Blogs, Calculus, Modeling

Early morning ride

As I stated in All that (air) pressure I spent the past weekend with my brother in Charlottesville, VA and got to spend some time relaxing. For this trip, I had driven my motorcycle out while my wife had driven with my son in our truck. It was a wonderful ride out and I got to enjoy some Appalachian mountain riding during the weekend.

Upon returning home, I had left my motorcycle out over night so that I could take it to work the next day. Just because I was going back to work didn’t mean I couldn’t enjoy the drive in. So, I woke up early put on my motorcycle gear and headed out onto my bike. It had significantly cooled off through the night, and it gave me pause as I walked outside as I tried to decide it would really be worth braving the cold.

At 35 degrees Fahrenheit, it was indeed very cold for Virginia. However, since I only moved here 3 years ago from WI, it actually seemed fairly pleasant. Therefore, I decided just to put on an extra layer and go for it. I got on the motorcycle and it seemed to hesitate as I tried to start it, but it finally got going.

I started driving down the road, and, as the wind begin to hit me, the joy of the wind hitting me as I got in a morning ride filled me up. As I got a little further down the road I leaned into a turn, but something felt a little off. As I was analyzing the feeling of the bike, I realized the tires had rolled a little under me as I had taken the turn. When I leaned into my next turn, the same thing happened again. I then stopped and looked at my bike. The tires were flat.


Awesome, I had just gone through this tire thing two days earlier with my truck, I really didn’t want to have to deal with it all over again, so I turned around and headed home. I dropped off my motorcycle and my gear and ended up taking the truck to work.

At work yesterday, I had an exam scheduled.  During the exam, I was really just looking over people to try to keep them from cheating, so I started to think about my bike. I hadn’t hit anything, I was pretty sure I hadn’t run over anything that would pop the tire, so why would the tire be flat?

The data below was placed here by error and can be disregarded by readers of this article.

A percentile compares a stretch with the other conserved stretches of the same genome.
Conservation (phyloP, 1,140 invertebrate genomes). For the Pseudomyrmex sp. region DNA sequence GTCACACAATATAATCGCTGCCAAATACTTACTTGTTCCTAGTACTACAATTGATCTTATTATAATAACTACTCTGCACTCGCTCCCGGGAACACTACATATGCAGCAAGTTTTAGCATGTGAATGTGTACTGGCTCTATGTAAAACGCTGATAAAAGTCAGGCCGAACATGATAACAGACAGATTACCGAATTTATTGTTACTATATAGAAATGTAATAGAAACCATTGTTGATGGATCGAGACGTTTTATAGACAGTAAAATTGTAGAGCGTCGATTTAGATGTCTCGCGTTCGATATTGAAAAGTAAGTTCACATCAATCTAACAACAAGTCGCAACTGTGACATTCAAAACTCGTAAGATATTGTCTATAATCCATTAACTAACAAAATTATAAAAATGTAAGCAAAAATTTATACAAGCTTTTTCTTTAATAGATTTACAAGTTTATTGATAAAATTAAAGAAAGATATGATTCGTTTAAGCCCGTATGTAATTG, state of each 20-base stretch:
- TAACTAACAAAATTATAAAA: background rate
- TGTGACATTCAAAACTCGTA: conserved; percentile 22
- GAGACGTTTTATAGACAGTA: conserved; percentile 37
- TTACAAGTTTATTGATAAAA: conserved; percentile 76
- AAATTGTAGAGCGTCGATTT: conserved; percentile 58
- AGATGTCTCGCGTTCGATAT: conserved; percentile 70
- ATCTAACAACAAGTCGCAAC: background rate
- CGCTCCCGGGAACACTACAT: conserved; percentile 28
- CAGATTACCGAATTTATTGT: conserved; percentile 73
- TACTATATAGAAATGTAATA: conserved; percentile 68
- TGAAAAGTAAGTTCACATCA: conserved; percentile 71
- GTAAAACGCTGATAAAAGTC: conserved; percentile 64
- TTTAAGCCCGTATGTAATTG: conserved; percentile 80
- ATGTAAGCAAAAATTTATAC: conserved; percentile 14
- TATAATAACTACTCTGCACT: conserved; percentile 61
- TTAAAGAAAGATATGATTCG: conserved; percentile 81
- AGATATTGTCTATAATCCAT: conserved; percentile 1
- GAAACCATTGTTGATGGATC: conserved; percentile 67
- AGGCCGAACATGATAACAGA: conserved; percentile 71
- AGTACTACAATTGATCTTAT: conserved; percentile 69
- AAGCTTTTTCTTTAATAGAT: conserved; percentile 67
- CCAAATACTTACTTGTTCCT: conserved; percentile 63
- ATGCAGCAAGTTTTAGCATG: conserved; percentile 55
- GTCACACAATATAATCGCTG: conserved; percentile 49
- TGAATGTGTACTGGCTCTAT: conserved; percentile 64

While, it is still possible that I ran over something I didn’t know about, or that the tire needed to be replaced, I realized that the temperature had dropped significantly since I filled them up on Wednesday afternoon. At that time, it was about 70 degrees Fahrenheit. Could it be that the change in temperature caused them to go low?

Well, since pressure and temperature are proportional, given a fixed volume, we should have that pressure divided by temperature is constant. However, this only works if we are using an absolute temperature measurement. That is, if we use Fahrenheit, the pressure and volume would be related linearly, but wouldn’t be directly proportional. As such, we would convert these to Kelvin to get 35 F~ 274.8K and 70 F~ 294.3K.

Now, noting that I filled the tires up to 30 psi on Wednesday, this means that P/T=30/294.3~.1019. This would then imply that the pressure in my tires on Monday morning would be approximately 28 psi.  Well, that’s sad. I wouldn’t likely notice a drop in pressure of 2 psi, so there is probably something else wrong with my tires. For now, I’ll just inflate them and see what happens. I’ll keep you updated on how that goes.

If you enjoyed the story, or found it helpful in planning a lecture on pressure or in paying attention to your own tire pressure, let me know by liking the post below.

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